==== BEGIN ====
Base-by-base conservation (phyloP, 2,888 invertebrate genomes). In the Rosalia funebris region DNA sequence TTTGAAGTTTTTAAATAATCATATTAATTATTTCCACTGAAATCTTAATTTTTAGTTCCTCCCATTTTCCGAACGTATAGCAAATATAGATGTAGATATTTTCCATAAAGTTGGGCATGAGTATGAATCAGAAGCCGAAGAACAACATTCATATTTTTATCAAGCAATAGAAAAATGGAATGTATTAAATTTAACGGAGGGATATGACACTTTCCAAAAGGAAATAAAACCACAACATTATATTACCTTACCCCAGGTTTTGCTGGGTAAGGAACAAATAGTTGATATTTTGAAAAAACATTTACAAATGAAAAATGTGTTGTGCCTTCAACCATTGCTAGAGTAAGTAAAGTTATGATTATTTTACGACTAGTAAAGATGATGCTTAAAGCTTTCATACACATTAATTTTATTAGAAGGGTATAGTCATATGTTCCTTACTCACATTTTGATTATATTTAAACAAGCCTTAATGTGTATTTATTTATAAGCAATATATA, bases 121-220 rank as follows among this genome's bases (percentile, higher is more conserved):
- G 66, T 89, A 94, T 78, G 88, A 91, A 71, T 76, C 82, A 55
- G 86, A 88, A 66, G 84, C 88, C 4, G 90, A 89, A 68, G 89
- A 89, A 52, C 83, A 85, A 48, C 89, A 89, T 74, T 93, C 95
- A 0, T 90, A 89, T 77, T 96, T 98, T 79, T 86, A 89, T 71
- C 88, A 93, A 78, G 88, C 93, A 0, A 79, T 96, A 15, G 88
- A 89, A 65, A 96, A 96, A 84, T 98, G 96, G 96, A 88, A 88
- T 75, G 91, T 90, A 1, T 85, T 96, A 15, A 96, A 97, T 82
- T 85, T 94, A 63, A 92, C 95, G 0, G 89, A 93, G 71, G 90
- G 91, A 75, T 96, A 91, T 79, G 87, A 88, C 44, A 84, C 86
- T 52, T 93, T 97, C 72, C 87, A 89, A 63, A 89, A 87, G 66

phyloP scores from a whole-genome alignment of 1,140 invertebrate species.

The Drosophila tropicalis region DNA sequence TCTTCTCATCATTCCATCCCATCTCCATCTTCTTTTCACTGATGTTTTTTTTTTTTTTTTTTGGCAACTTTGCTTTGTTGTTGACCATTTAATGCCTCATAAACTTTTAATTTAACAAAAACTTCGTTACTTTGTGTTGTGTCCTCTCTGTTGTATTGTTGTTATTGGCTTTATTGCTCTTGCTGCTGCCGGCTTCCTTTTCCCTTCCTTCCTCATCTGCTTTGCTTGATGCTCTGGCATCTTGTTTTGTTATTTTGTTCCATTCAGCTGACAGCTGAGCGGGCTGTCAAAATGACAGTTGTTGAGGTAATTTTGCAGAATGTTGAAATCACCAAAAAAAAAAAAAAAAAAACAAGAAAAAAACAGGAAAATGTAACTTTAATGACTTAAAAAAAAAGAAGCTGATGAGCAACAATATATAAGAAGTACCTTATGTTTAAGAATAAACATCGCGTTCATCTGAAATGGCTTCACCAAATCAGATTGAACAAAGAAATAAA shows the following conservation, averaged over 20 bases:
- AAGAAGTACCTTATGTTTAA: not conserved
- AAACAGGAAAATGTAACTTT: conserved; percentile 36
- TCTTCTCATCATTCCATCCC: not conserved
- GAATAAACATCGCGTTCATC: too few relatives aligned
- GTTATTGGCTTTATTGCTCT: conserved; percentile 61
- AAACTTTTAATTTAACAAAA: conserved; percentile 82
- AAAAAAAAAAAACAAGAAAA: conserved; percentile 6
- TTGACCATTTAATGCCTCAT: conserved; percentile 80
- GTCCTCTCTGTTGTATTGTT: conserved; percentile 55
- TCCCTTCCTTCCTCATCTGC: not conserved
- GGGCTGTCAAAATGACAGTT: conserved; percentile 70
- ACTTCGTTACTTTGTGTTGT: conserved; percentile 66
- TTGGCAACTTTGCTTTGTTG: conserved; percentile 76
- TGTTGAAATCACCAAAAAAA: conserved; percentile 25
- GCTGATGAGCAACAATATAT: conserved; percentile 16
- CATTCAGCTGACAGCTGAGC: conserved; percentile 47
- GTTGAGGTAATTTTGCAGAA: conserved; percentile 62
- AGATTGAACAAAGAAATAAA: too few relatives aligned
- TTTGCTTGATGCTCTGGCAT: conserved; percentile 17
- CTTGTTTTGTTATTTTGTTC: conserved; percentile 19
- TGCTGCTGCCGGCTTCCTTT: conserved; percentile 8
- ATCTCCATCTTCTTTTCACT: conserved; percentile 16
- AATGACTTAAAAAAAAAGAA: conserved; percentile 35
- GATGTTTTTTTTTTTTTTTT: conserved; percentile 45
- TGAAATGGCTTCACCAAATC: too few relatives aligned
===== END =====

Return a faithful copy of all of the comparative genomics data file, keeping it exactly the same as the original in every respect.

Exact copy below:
Base-by-base conservation (phyloP, 2,888 invertebrate genomes). In the Rosalia funebris region DNA sequence TTTGAAGTTTTTAAATAATCATATTAATTATTTCCACTGAAATCTTAATTTTTAGTTCCTCCCATTTTCCGAACGTATAGCAAATATAGATGTAGATATTTTCCATAAAGTTGGGCATGAGTATGAATCAGAAGCCGAAGAACAACATTCATATTTTTATCAAGCAATAGAAAAATGGAATGTATTAAATTTAACGGAGGGATATGACACTTTCCAAAAGGAAATAAAACCACAACATTATATTACCTTACCCCAGGTTTTGCTGGGTAAGGAACAAATAGTTGATATTTTGAAAAAACATTTACAAATGAAAAATGTGTTGTGCCTTCAACCATTGCTAGAGTAAGTAAAGTTATGATTATTTTACGACTAGTAAAGATGATGCTTAAAGCTTTCATACACATTAATTTTATTAGAAGGGTATAGTCATATGTTCCTTACTCACATTTTGATTATATTTAAACAAGCCTTAATGTGTATTTATTTATAAGCAATATATA, bases 121-220 rank as follows among this genome's bases (percentile, higher is more conserved):
- G 66, T 89, A 94, T 78, G 88, A 91, A 71, T 76, C 82, A 55
- G 86, A 88, A 66, G 84, C 88, C 4, G 90, A 89, A 68, G 89
- A 89, A 52, C 83, A 85, A 48, C 89, A 89, T 74, T 93, C 95
- A 0, T 90, A 89, T 77, T 96, T 98, T 79, T 86, A 89, T 71
- C 88, A 93, A 78, G 88, C 93, A 0, A 79, T 96, A 15, G 88
- A 89, A 65, A 96, A 96, A 84, T 98, G 96, G 96, A 88, A 88
- T 75, G 91, T 90, A 1, T 85, T 96, A 15, A 96, A 97, T 82
- T 85, T 94, A 63, A 92, C 95, G 0, G 89, A 93, G 71, G 90
- G 91, A 75, T 96, A 91, T 79, G 87, A 88, C 44, A 84, C 86
- T 52, T 93, T 97, C 72, C 87, A 89, A 63, A 89, A 87, G 66

phyloP scores from a whole-genome alignment of 1,140 invertebrate species.

The Drosophila tropicalis region DNA sequence TCTTCTCATCATTCCATCCCATCTCCATCTTCTTTTCACTGATGTTTTTTTTTTTTTTTTTTGGCAACTTTGCTTTGTTGTTGACCATTTAATGCCTCATAAACTTTTAATTTAACAAAAACTTCGTTACTTTGTGTTGTGTCCTCTCTGTTGTATTGTTGTTATTGGCTTTATTGCTCTTGCTGCTGCCGGCTTCCTTTTCCCTTCCTTCCTCATCTGCTTTGCTTGATGCTCTGGCATCTTGTTTTGTTATTTTGTTCCATTCAGCTGACAGCTGAGCGGGCTGTCAAAATGACAGTTGTTGAGGTAATTTTGCAGAATGTTGAAATCACCAAAAAAAAAAAAAAAAAAACAAGAAAAAAACAGGAAAATGTAACTTTAATGACTTAAAAAAAAAGAAGCTGATGAGCAACAATATATAAGAAGTACCTTATGTTTAAGAATAAACATCGCGTTCATCTGAAATGGCTTCACCAAATCAGATTGAACAAAGAAATAAA shows the following conservation, averaged over 20 bases:
- AAGAAGTACCTTATGTTTAA: not conserved
- AAACAGGAAAATGTAACTTT: conserved; percentile 36
- TCTTCTCATCATTCCATCCC: not conserved
- GAATAAACATCGCGTTCATC: too few relatives aligned
- GTTATTGGCTTTATTGCTCT: conserved; percentile 61
- AAACTTTTAATTTAACAAAA: conserved; percentile 82
- AAAAAAAAAAAACAAGAAAA: conserved; percentile 6
- TTGACCATTTAATGCCTCAT: conserved; percentile 80
- GTCCTCTCTGTTGTATTGTT: conserved; percentile 55
- TCCCTTCCTTCCTCATCTGC: not conserved
- GGGCTGTCAAAATGACAGTT: conserved; percentile 70
- ACTTCGTTACTTTGTGTTGT: conserved; percentile 66
- TTGGCAACTTTGCTTTGTTG: conserved; percentile 76
- TGTTGAAATCACCAAAAAAA: conserved; percentile 25
- GCTGATGAGCAACAATATAT: conserved; percentile 16
- CATTCAGCTGACAGCTGAGC: conserved; percentile 47
- GTTGAGGTAATTTTGCAGAA: conserved; percentile 62
- AGATTGAACAAAGAAATAAA: too few relatives aligned
- TTTGCTTGATGCTCTGGCAT: conserved; percentile 17
- CTTGTTTTGTTATTTTGTTC: conserved; percentile 19
- TGCTGCTGCCGGCTTCCTTT: conserved; percentile 8
- ATCTCCATCTTCTTTTCACT: conserved; percentile 16
- AATGACTTAAAAAAAAAGAA: conserved; percentile 35
- GATGTTTTTTTTTTTTTTTT: conserved; percentile 45
- TGAAATGGCTTCACCAAATC: too few relatives aligned